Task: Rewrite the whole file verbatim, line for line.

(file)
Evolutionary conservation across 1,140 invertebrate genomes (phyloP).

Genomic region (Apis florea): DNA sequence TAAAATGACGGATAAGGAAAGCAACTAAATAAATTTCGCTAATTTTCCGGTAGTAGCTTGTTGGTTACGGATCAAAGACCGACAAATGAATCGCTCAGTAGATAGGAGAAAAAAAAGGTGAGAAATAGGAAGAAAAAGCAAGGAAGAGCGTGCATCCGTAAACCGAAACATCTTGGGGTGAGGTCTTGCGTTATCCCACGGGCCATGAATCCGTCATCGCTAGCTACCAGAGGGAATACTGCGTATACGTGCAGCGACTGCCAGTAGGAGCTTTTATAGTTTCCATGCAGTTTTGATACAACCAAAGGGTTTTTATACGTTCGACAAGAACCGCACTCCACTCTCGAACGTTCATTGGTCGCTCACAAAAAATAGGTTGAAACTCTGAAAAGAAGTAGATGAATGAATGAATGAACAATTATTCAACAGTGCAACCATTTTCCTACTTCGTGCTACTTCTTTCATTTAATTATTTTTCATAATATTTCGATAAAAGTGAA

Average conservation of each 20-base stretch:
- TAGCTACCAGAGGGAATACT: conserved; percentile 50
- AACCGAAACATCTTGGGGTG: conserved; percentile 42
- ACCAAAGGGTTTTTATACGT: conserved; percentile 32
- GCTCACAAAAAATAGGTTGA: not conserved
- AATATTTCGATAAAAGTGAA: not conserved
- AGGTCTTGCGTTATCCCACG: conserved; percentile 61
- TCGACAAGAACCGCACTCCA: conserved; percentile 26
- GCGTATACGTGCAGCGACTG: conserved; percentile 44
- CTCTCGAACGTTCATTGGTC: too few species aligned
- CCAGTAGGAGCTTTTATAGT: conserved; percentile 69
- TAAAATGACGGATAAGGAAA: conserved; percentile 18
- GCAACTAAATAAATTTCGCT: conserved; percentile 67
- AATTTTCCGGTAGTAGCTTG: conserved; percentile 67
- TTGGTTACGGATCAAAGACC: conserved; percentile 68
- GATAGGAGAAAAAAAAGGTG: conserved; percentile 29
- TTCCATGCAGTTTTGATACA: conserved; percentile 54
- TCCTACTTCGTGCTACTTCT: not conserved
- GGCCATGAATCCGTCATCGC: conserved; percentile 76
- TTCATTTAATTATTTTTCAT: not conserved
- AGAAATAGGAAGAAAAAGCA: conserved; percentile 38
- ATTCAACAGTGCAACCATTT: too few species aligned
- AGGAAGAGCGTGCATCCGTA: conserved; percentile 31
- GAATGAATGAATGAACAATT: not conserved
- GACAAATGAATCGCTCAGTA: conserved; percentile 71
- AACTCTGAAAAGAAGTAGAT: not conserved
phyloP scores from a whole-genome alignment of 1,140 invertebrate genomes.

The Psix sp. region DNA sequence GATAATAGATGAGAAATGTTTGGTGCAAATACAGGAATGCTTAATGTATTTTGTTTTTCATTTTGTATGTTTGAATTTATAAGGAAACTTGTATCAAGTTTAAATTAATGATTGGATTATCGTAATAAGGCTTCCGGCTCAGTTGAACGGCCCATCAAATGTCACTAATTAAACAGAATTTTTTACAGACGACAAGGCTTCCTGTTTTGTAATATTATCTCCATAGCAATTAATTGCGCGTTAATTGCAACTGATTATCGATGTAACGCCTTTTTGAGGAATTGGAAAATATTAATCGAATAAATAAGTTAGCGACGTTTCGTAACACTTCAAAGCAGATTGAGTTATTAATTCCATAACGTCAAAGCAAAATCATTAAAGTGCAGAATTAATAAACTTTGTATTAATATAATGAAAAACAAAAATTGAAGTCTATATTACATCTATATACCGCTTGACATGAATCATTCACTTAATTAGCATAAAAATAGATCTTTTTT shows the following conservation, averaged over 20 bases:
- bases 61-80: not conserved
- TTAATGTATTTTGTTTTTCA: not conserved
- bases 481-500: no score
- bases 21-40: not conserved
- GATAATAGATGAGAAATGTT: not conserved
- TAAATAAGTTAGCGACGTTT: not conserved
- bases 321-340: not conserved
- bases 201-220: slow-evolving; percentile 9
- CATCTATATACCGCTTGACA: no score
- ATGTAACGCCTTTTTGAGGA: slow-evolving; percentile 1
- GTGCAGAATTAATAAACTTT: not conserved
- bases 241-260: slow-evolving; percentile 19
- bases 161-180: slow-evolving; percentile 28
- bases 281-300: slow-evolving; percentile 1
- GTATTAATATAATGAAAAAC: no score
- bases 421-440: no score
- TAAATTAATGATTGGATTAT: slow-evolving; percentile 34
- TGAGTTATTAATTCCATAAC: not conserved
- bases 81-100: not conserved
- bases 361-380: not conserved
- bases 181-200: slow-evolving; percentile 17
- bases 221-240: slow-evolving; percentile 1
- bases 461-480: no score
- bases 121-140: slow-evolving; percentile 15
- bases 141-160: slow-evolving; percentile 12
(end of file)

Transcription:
Evolutionary conservation across 1,140 invertebrate genomes (phyloP).

Genomic region (Apis florea): DNA sequence TAAAATGACGGATAAGGAAAGCAACTAAATAAATTTCGCTAATTTTCCGGTAGTAGCTTGTTGGTTACGGATCAAAGACCGACAAATGAATCGCTCAGTAGATAGGAGAAAAAAAAGGTGAGAAATAGGAAGAAAAAGCAAGGAAGAGCGTGCATCCGTAAACCGAAACATCTTGGGGTGAGGTCTTGCGTTATCCCACGGGCCATGAATCCGTCATCGCTAGCTACCAGAGGGAATACTGCGTATACGTGCAGCGACTGCCAGTAGGAGCTTTTATAGTTTCCATGCAGTTTTGATACAACCAAAGGGTTTTTATACGTTCGACAAGAACCGCACTCCACTCTCGAACGTTCATTGGTCGCTCACAAAAAATAGGTTGAAACTCTGAAAAGAAGTAGATGAATGAATGAATGAACAATTATTCAACAGTGCAACCATTTTCCTACTTCGTGCTACTTCTTTCATTTAATTATTTTTCATAATATTTCGATAAAAGTGAA

Average conservation of each 20-base stretch:
- TAGCTACCAGAGGGAATACT: conserved; percentile 50
- AACCGAAACATCTTGGGGTG: conserved; percentile 42
- ACCAAAGGGTTTTTATACGT: conserved; percentile 32
- GCTCACAAAAAATAGGTTGA: not conserved
- AATATTTCGATAAAAGTGAA: not conserved
- AGGTCTTGCGTTATCCCACG: conserved; percentile 61
- TCGACAAGAACCGCACTCCA: conserved; percentile 26
- GCGTATACGTGCAGCGACTG: conserved; percentile 44
- CTCTCGAACGTTCATTGGTC: too few species aligned
- CCAGTAGGAGCTTTTATAGT: conserved; percentile 69
- TAAAATGACGGATAAGGAAA: conserved; percentile 18
- GCAACTAAATAAATTTCGCT: conserved; percentile 67
- AATTTTCCGGTAGTAGCTTG: conserved; percentile 67
- TTGGTTACGGATCAAAGACC: conserved; percentile 68
- GATAGGAGAAAAAAAAGGTG: conserved; percentile 29
- TTCCATGCAGTTTTGATACA: conserved; percentile 54
- TCCTACTTCGTGCTACTTCT: not conserved
- GGCCATGAATCCGTCATCGC: conserved; percentile 76
- TTCATTTAATTATTTTTCAT: not conserved
- AGAAATAGGAAGAAAAAGCA: conserved; percentile 38
- ATTCAACAGTGCAACCATTT: too few species aligned
- AGGAAGAGCGTGCATCCGTA: conserved; percentile 31
- GAATGAATGAATGAACAATT: not conserved
- GACAAATGAATCGCTCAGTA: conserved; percentile 71
- AACTCTGAAAAGAAGTAGAT: not conserved
phyloP scores from a whole-genome alignment of 1,140 invertebrate genomes.

The Psix sp. region DNA sequence GATAATAGATGAGAAATGTTTGGTGCAAATACAGGAATGCTTAATGTATTTTGTTTTTCATTTTGTATGTTTGAATTTATAAGGAAACTTGTATCAAGTTTAAATTAATGATTGGATTATCGTAATAAGGCTTCCGGCTCAGTTGAACGGCCCATCAAATGTCACTAATTAAACAGAATTTTTTACAGACGACAAGGCTTCCTGTTTTGTAATATTATCTCCATAGCAATTAATTGCGCGTTAATTGCAACTGATTATCGATGTAACGCCTTTTTGAGGAATTGGAAAATATTAATCGAATAAATAAGTTAGCGACGTTTCGTAACACTTCAAAGCAGATTGAGTTATTAATTCCATAACGTCAAAGCAAAATCATTAAAGTGCAGAATTAATAAACTTTGTATTAATATAATGAAAAACAAAAATTGAAGTCTATATTACATCTATATACCGCTTGACATGAATCATTCACTTAATTAGCATAAAAATAGATCTTTTTT shows the following conservation, averaged over 20 bases:
- bases 61-80: not conserved
- TTAATGTATTTTGTTTTTCA: not conserved
- bases 481-500: no score
- bases 21-40: not conserved
- GATAATAGATGAGAAATGTT: not conserved
- TAAATAAGTTAGCGACGTTT: not conserved
- bases 321-340: not conserved
- bases 201-220: slow-evolving; percentile 9
- CATCTATATACCGCTTGACA: no score
- ATGTAACGCCTTTTTGAGGA: slow-evolving; percentile 1
- GTGCAGAATTAATAAACTTT: not conserved
- bases 241-260: slow-evolving; percentile 19
- bases 161-180: slow-evolving; percentile 28
- bases 281-300: slow-evolving; percentile 1
- GTATTAATATAATGAAAAAC: no score
- bases 421-440: no score
- TAAATTAATGATTGGATTAT: slow-evolving; percentile 34
- TGAGTTATTAATTCCATAAC: not conserved
- bases 81-100: not conserved
- bases 361-380: not conserved
- bases 181-200: slow-evolving; percentile 17
- bases 221-240: slow-evolving; percentile 1
- bases 461-480: no score
- bases 121-140: slow-evolving; percentile 15
- bases 141-160: slow-evolving; percentile 12